Modern Theories of Art, 2: From Impressionism to Kandinsky

By Moshe Barasch | Go to book overview

27
Composition and Harmony

So far we have discussed the concepts and doctrines of color and line, and the particular problems they pose, separately. In this we were, in fact, following Kandinsky and Mondrian. But the founders of abstract painting and of its theory were profoundly aware that the work of art, quite particularly as they envisaged it, was not an accumulation of colors and lines; it was a unified whole. Adding color to line, even if both were expressive, was not sufficient to create a painting. As we have seen, the wholeness or totality of a picture is not defined and often not even clearly spelled out in the theoretical notes of the abstract painters. But the observations scattered in their writings enable us to reconstruct their main line of thought on this central subject.

But what do we mean when we say that the painting is a whole? A picture's wholeness obviously does not reside in its material integrity. We know of pictures by such masters as Rembrandt and Titian parts of which, in the course of time, have been crudely cut off (mainly at the margins), perhaps to make them fit the empty stretches of some late owner's crowded wall. Museum catalogs often tell us the sad story of how much and occasionally even when the original pictures were trimmed. Yet these pictures remain great works of art; the damage caused to their material completeness has obviously not destroyed their eminently artistic character. What, then, is it that makes the picture a whole, and how do we explain this wholeness?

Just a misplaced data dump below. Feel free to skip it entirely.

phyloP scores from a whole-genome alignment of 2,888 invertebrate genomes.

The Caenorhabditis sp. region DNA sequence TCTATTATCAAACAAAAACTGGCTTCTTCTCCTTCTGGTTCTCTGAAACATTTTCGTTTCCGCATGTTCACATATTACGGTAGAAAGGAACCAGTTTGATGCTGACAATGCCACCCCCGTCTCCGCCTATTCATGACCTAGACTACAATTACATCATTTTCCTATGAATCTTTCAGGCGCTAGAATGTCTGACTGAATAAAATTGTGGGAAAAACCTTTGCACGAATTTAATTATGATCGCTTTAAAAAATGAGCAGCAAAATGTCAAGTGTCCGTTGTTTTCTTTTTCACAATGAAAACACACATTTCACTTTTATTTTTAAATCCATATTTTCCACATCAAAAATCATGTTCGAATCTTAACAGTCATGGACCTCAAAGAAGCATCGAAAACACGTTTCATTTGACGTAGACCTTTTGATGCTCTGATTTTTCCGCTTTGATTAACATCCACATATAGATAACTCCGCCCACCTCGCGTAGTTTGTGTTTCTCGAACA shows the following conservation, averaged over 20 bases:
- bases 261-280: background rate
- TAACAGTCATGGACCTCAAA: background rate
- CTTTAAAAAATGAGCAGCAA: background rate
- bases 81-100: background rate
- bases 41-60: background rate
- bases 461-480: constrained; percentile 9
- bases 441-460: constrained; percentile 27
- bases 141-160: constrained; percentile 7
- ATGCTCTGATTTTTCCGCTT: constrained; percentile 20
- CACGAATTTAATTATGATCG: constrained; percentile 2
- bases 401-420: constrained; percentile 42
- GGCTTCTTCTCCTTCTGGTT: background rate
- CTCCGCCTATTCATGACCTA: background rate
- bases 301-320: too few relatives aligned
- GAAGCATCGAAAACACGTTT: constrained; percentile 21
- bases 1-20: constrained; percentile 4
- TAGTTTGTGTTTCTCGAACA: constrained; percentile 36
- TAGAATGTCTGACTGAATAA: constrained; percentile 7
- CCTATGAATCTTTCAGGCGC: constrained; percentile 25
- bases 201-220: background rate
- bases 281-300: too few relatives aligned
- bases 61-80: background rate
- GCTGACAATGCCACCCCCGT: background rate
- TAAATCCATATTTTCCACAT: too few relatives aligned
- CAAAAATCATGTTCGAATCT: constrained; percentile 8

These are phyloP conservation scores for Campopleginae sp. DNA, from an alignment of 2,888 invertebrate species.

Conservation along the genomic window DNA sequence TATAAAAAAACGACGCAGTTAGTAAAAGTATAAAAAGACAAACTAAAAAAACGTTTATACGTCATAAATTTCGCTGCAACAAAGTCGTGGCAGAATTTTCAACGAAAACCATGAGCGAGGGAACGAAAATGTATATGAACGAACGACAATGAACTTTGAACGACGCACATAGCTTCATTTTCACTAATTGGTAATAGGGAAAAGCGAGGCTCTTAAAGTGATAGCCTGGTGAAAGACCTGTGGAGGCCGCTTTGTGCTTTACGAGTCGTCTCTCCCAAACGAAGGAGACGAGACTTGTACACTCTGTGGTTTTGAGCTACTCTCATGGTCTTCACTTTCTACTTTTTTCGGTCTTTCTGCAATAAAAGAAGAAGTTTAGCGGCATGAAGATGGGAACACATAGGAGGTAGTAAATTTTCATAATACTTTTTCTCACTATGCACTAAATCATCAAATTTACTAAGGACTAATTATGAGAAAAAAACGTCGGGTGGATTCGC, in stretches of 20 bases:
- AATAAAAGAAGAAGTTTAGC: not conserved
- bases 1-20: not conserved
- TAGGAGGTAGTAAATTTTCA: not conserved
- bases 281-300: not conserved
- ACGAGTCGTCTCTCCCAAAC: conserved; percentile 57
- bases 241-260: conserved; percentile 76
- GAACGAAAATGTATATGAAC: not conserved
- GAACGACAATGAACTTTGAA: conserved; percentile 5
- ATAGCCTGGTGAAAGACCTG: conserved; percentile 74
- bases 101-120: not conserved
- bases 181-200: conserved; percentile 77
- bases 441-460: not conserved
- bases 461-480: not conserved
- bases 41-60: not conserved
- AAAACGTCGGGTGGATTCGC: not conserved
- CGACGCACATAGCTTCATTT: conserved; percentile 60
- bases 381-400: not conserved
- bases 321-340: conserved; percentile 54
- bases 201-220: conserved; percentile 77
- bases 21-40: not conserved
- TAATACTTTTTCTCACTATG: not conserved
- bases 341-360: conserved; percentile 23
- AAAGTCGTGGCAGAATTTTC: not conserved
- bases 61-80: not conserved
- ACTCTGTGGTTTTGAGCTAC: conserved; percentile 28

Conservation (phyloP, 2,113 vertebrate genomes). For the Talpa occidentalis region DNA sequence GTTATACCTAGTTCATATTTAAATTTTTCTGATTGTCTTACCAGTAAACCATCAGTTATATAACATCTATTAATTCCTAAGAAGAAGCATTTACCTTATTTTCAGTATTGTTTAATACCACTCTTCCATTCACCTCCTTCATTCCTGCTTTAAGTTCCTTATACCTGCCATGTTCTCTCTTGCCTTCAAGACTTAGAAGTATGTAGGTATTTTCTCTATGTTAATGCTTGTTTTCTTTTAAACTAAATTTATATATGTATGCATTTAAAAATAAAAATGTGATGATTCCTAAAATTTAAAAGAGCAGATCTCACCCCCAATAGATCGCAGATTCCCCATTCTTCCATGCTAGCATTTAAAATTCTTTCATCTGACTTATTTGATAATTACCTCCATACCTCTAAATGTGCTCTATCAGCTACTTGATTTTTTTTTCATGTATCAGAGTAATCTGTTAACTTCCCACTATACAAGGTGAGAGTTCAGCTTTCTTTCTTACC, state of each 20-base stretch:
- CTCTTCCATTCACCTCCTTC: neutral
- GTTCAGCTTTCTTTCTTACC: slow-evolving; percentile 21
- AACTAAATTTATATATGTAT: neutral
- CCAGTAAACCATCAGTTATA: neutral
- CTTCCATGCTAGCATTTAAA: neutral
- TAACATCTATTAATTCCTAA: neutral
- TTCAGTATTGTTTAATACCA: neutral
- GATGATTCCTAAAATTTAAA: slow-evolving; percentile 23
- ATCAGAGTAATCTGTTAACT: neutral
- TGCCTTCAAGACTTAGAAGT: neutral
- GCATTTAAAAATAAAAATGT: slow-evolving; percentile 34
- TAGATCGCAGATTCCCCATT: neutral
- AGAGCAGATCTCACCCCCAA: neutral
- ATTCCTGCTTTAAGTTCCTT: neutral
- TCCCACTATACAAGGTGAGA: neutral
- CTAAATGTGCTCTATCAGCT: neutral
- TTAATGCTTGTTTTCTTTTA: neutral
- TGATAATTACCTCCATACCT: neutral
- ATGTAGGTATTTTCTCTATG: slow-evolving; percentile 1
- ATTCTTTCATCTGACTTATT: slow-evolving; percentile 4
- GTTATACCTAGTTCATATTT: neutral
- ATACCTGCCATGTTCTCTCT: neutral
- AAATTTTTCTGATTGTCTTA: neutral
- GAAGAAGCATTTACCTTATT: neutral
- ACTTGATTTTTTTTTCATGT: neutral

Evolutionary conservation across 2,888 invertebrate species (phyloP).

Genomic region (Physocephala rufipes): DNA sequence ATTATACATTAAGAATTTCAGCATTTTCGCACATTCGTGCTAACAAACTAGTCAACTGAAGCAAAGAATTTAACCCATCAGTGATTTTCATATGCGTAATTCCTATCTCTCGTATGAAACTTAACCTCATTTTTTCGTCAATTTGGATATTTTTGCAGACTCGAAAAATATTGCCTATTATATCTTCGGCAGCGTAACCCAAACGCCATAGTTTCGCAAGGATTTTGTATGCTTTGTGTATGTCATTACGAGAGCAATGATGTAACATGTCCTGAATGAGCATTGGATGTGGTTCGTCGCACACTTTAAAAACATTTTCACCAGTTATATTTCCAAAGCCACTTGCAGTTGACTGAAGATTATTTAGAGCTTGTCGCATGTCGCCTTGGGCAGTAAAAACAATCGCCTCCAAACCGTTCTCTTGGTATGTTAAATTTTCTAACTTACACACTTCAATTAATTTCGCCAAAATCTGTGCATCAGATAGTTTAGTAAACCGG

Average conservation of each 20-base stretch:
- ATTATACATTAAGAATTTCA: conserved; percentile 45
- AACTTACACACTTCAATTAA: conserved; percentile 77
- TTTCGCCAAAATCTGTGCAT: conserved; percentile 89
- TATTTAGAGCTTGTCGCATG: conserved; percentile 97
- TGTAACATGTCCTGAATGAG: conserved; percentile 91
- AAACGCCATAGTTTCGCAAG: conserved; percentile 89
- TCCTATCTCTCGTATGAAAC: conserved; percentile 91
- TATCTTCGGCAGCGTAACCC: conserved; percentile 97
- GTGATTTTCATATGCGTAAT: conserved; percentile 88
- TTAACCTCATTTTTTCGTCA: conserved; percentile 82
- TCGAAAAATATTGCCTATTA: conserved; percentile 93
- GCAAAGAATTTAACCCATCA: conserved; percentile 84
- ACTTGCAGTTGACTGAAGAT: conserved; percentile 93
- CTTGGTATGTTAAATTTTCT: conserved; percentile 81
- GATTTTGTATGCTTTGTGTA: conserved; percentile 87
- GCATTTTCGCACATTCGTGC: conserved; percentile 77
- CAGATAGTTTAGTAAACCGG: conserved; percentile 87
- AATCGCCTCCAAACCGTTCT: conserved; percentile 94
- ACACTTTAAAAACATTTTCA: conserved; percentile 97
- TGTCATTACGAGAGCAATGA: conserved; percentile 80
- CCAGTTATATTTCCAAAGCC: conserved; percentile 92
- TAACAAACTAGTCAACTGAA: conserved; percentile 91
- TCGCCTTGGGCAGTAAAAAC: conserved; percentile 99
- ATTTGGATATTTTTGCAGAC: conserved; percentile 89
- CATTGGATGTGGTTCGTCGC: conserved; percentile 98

Kandinsky and Mondrian did not concern themselves with questions that interest the art historian, such as when and where some great paintings were mutilated. Nor did they explicitly and systematically formulate the question when and under what conditions a picture could be described as “whole” or complete. But implicitly the problem of the painting's wholeness was always present in their deliberations; it formed the background to their reflections on art.

That this was so is perhaps best seen in their assertion that the individual shape and color are not perceived in isolation; they form part of a com

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Modern Theories of Art, 2: From Impressionism to Kandinsky
Table of contents

Table of contents

  • Title Page iii
  • Contents vii
  • Preface ix
  • Introduction 1
  • Part I - Impressionism 9
  • 1: Introduction the Crisis of Realism 11
  • 2: Aesthetic Culture in the Literature of the Time 13
  • 3: Impressionism and the Philosophical Culture of the Time 24
  • 4: Science and Painting 34
  • 5: Impressionism Reflections on Style 45
  • 6: The Fragment as Art Form 69
  • Part II - Empathy 79
  • 7: Introduction an Empathy Tradition in the Theory of Art 81
  • 8: Gustav Fechner 84
  • 9: Charles Darwin the Science of Expression 93
  • 10: Robert Vischer 99
  • 11: Empathy Toward a Definition 109
  • 12: Wilhelm Dilthey 116
  • 13: Conrad Fiedler 122
  • 14: Adolf Hildebrand 133
  • 15: Alois Riegl 143
  • 16: Wilhelm Worringer Abstraction and Empathy 171
  • Part III - Discovering the Primitive 189
  • 17: Introduction Conditions of Modern Primitivism 191
  • 18: The Beginnings of Scholarly Study Gottfried Semper 199
  • 19: Discovering Prehistoric Art Early Questions and Explanations 210
  • 20: Understanding Distant Cultures the Case of Egypt 243
  • 21: Gauguin 262
  • 22: African Art 272
  • Part IV - Abstract Art 291
  • 23: Abstract Art Origins and Sources 293
  • 24: The Subject Matte of Abstract Painting 309
  • 25: Color 320
  • 26: Line 341
  • 27: Composition and Harmony 352
  • Bibliographical Essay 371
  • Name Index 383
  • Subject Index 386
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